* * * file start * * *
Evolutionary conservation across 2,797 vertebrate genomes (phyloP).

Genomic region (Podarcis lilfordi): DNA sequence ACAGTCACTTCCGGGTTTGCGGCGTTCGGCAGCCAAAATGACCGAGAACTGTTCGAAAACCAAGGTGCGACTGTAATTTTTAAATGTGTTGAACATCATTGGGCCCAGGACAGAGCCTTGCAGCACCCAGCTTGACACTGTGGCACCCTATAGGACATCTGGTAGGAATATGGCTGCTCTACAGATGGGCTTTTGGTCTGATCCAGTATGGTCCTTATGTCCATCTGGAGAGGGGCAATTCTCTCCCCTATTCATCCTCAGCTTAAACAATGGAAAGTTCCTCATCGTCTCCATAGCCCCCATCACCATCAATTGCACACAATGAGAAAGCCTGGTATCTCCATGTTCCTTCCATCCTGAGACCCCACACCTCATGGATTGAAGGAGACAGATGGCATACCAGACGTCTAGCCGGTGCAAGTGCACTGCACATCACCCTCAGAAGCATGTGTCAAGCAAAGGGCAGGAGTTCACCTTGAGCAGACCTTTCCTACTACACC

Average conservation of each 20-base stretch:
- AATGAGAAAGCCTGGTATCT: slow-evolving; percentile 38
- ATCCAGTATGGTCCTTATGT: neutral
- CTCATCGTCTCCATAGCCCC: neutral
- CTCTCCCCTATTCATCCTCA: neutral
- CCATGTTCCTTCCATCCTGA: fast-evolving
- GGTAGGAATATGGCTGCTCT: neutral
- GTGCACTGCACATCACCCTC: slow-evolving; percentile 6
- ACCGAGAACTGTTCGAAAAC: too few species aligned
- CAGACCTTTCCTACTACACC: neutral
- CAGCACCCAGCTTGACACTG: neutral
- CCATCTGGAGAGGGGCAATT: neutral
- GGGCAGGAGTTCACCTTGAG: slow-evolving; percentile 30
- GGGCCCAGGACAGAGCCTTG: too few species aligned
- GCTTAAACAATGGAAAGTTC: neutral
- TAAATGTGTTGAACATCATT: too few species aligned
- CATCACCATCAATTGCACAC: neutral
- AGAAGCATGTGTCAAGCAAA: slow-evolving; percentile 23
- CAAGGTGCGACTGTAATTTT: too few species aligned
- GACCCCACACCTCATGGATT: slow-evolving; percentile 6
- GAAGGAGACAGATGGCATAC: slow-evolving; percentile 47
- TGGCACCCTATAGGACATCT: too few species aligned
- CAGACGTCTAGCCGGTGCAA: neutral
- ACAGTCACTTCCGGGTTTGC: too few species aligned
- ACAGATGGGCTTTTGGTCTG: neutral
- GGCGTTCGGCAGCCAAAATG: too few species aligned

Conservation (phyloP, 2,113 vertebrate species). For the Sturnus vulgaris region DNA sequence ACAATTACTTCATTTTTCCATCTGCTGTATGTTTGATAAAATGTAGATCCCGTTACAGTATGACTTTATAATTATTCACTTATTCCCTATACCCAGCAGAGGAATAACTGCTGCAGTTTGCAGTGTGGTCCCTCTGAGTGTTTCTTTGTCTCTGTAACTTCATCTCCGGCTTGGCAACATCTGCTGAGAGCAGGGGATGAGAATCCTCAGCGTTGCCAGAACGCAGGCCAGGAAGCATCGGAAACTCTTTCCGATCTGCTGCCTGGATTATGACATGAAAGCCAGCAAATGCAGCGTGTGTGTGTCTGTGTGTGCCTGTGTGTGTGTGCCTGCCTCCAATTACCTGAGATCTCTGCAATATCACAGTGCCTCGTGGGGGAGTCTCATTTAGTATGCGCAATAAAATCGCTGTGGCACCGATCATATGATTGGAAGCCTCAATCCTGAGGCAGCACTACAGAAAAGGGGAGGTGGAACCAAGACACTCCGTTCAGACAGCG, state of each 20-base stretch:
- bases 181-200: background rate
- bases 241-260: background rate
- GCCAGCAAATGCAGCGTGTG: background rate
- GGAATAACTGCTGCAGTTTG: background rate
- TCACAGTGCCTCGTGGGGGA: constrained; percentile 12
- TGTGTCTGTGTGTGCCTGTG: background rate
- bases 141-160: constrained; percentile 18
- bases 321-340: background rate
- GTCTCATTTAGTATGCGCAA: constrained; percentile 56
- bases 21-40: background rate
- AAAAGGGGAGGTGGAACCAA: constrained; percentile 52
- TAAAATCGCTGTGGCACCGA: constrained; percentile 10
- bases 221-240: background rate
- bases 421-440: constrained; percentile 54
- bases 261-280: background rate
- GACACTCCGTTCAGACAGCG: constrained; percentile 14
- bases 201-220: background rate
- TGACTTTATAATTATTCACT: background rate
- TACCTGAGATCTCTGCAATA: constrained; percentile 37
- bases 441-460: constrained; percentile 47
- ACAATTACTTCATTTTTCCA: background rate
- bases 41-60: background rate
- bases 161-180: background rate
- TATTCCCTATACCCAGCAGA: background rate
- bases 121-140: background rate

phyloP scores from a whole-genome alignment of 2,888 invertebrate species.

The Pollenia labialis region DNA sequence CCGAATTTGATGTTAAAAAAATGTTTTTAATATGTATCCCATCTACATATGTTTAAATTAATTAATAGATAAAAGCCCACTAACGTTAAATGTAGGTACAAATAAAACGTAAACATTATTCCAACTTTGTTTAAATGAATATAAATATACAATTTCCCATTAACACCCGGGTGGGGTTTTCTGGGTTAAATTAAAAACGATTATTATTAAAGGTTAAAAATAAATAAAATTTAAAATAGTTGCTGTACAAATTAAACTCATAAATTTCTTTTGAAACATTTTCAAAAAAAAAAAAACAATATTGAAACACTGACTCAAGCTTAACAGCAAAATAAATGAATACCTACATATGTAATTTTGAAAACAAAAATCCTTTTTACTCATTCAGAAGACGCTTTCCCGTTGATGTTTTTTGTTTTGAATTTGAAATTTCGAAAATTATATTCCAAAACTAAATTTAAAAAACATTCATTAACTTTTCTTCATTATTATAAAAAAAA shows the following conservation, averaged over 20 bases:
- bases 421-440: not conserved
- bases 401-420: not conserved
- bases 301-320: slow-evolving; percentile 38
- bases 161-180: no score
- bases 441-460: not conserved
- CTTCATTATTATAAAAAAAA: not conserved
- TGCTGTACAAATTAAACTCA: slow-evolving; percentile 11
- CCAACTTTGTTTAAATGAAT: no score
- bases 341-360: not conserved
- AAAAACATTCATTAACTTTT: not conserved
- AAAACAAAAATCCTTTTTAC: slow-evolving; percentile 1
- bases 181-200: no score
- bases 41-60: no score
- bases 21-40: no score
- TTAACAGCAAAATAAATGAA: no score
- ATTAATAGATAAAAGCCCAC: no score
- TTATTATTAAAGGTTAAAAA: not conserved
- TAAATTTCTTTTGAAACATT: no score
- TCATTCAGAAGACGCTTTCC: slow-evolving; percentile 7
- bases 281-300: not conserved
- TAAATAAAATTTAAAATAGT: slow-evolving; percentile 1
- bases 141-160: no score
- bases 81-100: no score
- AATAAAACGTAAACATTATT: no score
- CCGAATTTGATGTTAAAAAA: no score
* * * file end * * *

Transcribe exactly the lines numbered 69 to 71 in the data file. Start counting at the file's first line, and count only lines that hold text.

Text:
- bases 41-60: no score
- bases 21-40: no score
- TTAACAGCAAAATAAATGAA: no score